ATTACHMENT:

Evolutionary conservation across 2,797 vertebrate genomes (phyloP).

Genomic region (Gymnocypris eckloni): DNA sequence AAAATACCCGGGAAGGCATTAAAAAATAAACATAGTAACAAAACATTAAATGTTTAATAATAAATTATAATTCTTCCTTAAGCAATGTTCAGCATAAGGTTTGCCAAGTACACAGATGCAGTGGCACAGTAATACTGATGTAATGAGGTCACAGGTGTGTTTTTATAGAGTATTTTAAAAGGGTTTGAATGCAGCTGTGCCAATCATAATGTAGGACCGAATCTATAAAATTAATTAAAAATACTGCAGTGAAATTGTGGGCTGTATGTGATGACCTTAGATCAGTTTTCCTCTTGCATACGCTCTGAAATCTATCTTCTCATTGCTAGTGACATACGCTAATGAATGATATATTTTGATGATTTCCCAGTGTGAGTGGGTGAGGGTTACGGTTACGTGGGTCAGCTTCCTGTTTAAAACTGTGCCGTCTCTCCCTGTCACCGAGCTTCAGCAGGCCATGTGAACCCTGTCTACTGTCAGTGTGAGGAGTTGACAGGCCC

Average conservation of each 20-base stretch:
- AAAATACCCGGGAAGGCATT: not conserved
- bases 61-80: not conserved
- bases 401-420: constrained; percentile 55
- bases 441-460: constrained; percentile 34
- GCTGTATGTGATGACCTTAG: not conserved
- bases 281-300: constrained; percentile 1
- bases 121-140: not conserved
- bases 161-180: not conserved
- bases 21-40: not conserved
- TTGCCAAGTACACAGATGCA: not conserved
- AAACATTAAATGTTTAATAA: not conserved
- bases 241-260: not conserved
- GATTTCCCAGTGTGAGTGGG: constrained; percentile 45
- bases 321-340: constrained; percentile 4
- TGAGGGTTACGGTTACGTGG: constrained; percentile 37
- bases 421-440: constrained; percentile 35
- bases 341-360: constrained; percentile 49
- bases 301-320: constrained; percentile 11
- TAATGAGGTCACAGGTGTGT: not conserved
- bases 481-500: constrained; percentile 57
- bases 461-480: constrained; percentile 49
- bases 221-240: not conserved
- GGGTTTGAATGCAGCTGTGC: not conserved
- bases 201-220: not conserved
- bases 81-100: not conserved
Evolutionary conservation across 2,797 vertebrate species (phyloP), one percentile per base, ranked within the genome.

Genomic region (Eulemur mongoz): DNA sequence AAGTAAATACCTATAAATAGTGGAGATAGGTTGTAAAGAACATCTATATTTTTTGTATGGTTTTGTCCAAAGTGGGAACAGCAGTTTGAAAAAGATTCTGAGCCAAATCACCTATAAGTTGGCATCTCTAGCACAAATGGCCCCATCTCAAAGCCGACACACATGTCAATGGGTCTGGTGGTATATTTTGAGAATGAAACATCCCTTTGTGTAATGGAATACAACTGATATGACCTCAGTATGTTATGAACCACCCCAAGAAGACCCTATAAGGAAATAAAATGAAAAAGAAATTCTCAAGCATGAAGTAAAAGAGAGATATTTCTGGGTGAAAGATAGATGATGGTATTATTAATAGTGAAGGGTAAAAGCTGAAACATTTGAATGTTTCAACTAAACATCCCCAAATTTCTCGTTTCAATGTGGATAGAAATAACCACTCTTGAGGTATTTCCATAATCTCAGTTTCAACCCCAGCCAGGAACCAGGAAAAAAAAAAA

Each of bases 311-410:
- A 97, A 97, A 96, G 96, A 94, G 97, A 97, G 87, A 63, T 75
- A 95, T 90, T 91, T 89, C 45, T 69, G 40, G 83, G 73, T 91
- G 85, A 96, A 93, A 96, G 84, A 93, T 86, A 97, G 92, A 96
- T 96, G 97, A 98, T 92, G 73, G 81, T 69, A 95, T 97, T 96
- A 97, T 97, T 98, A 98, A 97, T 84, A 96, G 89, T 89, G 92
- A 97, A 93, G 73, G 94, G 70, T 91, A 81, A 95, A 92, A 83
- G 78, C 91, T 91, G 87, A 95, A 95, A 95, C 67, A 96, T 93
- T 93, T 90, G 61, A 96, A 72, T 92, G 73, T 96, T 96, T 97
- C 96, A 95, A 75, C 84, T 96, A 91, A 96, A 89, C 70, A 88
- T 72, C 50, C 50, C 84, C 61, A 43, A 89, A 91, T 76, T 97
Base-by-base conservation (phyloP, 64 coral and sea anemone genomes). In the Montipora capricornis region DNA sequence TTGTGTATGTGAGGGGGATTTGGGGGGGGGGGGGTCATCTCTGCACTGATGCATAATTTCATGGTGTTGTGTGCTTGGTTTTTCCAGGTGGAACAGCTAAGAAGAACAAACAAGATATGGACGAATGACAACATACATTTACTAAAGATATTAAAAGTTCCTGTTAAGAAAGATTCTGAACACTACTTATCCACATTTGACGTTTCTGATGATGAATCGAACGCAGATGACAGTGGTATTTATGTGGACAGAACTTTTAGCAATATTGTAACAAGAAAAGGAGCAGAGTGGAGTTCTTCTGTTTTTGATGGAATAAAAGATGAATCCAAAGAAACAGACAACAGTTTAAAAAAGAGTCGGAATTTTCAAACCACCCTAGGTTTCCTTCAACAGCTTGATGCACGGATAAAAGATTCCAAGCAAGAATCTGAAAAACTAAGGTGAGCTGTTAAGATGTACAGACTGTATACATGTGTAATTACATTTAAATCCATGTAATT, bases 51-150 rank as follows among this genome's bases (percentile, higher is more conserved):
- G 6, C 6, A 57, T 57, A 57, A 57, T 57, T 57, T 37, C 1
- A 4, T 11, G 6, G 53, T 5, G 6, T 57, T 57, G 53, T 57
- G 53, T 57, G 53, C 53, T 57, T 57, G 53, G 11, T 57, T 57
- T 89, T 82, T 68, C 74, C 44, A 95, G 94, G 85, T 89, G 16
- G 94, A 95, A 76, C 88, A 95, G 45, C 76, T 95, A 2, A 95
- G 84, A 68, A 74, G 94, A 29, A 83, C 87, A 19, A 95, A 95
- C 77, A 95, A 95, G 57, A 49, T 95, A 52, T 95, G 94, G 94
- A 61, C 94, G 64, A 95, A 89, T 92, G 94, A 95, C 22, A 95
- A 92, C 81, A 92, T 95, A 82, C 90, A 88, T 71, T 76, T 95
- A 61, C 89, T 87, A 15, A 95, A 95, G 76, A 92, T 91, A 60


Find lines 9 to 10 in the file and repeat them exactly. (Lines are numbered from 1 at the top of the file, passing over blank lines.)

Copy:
- bases 281-300: constrained; percentile 1
- bases 121-140: not conserved